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Nobel laureate lectures on life and science

Special to the Prospector

Special to the Prospector

Jake Deven, Contributor

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Sir Fraser Stoddart, Nobel laureate and professor of chemistry at Northwestern University, visited UTEP on Thursday afternoon to give a lecture as part of the Centennial Lecture Series.

Stoddart spoke on his research, accomplishments, and how to be successful.

Stoddart’s lecture, “My Journey to Stockholm,” chronicled his life from his birth in Edinburgh, Scotland, to his current position as Board of Trustees Professor in Chemistry at Northwestern University.

Stoddart spoke on his contributions to the development of mechanically-interlocked molecular architectures, such as rotaxanes and catenanes. Stoddart has focused on the use of mechanically interlocked molecular architectures to create nanomechanical systems.

He demonstrated that such devices can be fabricated using a combination of the bottom-up approach of molecular self-assembly and a top-down approach of lithography and microfabrication.

Stoddart stressed the importance of “[being] able to appreciate the significance of a discovery.”

“Recognize the progress in research will be slow, in my case, it took 50 years,” said Stoddart.

In 1967, Stoddart went to Queen’s University in Canada as a National Research Council Postdoctoral Fellow, then, in 1970, to the University of Sheffield as an Imperial Chemical Industries Research Fellow, before joining the academic staff as a Lecturer in Chemistry.

After spending a sabbatical at the Imperial Chemical Industries Corporate Laboratory in Runcorn, England from 1978 to 1981, he returned to Sheffield where he was promoted in 1982.

He was awarded a Doctor of Science degree from the University of Edinburgh in 1980 for his research into stereochemistry beyond the molecule.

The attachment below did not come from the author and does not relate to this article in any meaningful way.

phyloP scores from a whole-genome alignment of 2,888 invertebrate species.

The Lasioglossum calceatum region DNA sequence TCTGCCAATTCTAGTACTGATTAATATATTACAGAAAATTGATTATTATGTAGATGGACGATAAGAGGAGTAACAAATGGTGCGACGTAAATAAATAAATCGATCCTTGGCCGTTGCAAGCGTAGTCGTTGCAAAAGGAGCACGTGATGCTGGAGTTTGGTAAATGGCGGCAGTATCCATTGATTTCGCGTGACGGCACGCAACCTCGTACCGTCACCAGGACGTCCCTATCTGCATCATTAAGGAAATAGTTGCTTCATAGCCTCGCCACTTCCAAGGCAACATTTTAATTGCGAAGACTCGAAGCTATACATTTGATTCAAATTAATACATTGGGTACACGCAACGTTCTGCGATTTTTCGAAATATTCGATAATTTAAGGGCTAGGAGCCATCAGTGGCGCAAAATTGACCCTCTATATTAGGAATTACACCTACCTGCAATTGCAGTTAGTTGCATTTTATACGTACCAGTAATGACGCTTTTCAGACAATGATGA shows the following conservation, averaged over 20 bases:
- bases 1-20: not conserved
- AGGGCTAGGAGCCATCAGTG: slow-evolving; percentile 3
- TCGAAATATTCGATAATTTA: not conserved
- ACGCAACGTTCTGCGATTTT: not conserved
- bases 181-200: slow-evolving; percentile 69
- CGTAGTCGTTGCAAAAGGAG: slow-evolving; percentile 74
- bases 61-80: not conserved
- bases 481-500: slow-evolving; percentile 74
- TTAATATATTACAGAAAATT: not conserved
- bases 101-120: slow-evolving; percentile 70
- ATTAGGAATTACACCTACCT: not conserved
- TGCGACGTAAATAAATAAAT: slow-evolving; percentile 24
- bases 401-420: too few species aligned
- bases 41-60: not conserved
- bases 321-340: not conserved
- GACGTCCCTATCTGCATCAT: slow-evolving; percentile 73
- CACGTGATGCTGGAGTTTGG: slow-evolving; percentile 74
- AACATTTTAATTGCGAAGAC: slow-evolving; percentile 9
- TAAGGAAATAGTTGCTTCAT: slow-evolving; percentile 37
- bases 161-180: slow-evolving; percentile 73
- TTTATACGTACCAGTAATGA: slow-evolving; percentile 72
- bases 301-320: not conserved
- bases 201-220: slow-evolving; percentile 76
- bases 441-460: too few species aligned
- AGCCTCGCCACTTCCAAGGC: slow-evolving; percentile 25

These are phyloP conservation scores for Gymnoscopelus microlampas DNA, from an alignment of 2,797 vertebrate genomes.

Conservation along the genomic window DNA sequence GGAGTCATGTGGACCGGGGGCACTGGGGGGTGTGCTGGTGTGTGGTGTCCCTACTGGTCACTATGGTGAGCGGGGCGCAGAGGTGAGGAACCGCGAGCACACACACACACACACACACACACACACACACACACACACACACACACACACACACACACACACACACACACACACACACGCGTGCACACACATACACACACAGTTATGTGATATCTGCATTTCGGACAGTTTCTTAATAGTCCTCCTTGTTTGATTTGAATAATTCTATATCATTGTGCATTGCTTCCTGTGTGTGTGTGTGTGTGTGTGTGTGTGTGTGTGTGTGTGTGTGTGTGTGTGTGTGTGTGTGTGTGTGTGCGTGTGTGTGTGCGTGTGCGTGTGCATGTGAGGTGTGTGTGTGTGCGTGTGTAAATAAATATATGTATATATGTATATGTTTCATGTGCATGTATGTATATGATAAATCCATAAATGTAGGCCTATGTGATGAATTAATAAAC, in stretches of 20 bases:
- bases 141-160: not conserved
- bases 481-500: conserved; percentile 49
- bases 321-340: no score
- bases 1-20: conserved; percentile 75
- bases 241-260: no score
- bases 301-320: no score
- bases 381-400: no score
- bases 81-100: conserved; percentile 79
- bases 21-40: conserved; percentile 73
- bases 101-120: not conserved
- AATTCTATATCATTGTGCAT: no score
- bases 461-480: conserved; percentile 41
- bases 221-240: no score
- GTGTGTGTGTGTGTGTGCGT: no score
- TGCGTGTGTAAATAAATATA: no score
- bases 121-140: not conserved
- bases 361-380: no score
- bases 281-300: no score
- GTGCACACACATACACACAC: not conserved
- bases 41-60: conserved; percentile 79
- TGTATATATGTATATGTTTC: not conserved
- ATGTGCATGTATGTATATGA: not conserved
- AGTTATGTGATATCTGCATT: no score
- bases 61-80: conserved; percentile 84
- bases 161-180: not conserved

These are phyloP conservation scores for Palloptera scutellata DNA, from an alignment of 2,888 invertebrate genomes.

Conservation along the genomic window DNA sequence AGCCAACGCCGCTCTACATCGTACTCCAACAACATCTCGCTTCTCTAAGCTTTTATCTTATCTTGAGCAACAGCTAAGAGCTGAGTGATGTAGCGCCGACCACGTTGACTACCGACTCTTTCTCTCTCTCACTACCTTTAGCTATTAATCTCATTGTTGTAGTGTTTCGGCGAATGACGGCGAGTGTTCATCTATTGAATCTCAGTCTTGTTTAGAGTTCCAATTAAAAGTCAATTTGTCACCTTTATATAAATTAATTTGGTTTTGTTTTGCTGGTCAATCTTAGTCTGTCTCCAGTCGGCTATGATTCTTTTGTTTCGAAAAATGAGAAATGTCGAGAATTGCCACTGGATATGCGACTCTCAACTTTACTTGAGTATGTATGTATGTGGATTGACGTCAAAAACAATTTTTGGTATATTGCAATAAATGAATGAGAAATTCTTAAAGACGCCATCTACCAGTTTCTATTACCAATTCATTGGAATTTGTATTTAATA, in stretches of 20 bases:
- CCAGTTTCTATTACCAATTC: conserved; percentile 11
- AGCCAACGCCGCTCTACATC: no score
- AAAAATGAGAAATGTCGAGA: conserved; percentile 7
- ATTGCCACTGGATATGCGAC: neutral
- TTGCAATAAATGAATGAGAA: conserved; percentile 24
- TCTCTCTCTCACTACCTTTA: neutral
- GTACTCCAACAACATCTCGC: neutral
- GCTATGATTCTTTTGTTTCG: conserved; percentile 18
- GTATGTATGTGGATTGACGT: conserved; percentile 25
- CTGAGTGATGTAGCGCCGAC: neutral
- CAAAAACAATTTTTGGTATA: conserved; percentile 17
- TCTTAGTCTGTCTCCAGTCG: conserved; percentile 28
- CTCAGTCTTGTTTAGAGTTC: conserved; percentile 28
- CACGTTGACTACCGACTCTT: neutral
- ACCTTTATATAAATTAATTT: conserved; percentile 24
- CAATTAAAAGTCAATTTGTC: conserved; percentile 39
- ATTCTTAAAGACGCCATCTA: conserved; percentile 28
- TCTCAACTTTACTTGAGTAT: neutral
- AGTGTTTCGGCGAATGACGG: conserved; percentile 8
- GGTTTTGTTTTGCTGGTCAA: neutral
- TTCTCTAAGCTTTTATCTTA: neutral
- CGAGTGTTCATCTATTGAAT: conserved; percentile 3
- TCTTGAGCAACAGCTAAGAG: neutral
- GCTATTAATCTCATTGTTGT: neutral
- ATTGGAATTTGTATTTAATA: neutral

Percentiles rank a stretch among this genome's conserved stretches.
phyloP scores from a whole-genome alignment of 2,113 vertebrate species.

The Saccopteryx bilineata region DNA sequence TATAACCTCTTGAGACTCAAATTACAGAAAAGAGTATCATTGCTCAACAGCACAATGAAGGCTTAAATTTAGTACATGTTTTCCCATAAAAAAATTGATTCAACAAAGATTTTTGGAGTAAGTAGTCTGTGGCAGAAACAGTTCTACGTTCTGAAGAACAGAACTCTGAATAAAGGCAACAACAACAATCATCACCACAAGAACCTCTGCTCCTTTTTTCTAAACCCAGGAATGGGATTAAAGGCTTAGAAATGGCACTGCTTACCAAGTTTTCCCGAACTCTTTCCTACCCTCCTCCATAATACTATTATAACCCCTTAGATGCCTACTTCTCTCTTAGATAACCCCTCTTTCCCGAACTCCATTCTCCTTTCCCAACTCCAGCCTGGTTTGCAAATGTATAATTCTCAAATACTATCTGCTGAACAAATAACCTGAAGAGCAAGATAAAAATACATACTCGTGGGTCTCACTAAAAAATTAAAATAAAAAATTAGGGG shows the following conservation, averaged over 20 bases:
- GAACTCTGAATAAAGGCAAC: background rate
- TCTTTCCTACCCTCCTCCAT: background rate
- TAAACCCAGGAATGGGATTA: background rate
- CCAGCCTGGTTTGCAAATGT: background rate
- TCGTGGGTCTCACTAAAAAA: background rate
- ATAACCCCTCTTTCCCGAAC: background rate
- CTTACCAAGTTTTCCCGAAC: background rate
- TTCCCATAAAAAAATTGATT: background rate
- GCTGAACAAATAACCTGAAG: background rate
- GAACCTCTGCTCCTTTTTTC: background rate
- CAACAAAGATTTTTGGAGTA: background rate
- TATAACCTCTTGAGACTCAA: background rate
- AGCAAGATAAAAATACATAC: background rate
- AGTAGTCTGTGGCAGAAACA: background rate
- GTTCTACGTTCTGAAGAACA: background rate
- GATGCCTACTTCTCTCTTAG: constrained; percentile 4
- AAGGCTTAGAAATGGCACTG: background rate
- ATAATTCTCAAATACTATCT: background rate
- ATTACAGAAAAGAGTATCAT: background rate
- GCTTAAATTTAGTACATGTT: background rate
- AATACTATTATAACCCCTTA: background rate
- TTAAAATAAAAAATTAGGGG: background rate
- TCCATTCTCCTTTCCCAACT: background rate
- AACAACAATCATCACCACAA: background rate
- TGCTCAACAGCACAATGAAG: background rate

In 1990, he moved to the chair of organic chemistry at the University of Birmingham and was head of the school of chemistry there from 1993 to 1997 before moving to UCLA as the Saul Winstein professor of chemistry in 1997, succeeding Nobel laureate Donald Cram.

In July 2002, he became the acting co-director of the California NanoSystems Institute (CNSI). In May 2003, he became the Fred Kavli Chair of NanoSystems Sciences and served from then through August 2007 as the director of the CNSI.

For 35 years, nearly 300 Ph.D students and postdoctoral researchers have been trained in Stoddart’s laboratories, most have been students from around the world.

“Diversity pays off big time,” said Stoddart while showing a graph of the various nationalities that work in his field. “I want to make the emphasis that science is global, everything is global.”

In addition to his research, Stoddart also spoke about his late wife, who he lost in 2004,”[She was] the love of my life and my greatest critic,” said Stoddart after a few anecdotes detailing their relationship.

After being asked about humans’ struggling-effort to modify molecules in nature, Stoddart was optimistic about his work’s contribution to such ventures. He gave a few examples on how, as a species, humans can accomplish extraordinary breakthroughs.

“[As a society] if we can overcome the challenges of nature, then we can achieve anything we set our minds to,” said Stoddart, comparing the success of the Wright Brothers’ aviation inventions to what is possible in the future using nanomolecular machines.

Following his lecture, students were allowed to ask Stoddart questions. Despite the chemistry-heavy lecture, students of engineering, philosophy, and biology showed up to see Stoddart’s work connects with their respective fields.

After speaking about his research, Stoddart gave his audience—a room full of academics—advice on how to be successful in academia, as well as general life advice.

For professors in particular, Stoddart tells them to, “let students take ownership of their research, and then, they will be better because they love it. Put your students before yourself [and] support your students through thick and thin.”

To be successful in life, Stoddart said, “Treat people how you would expect to be treated yourself, [and] be respectful to people younger than yourself.”

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Nobel laureate lectures on life and science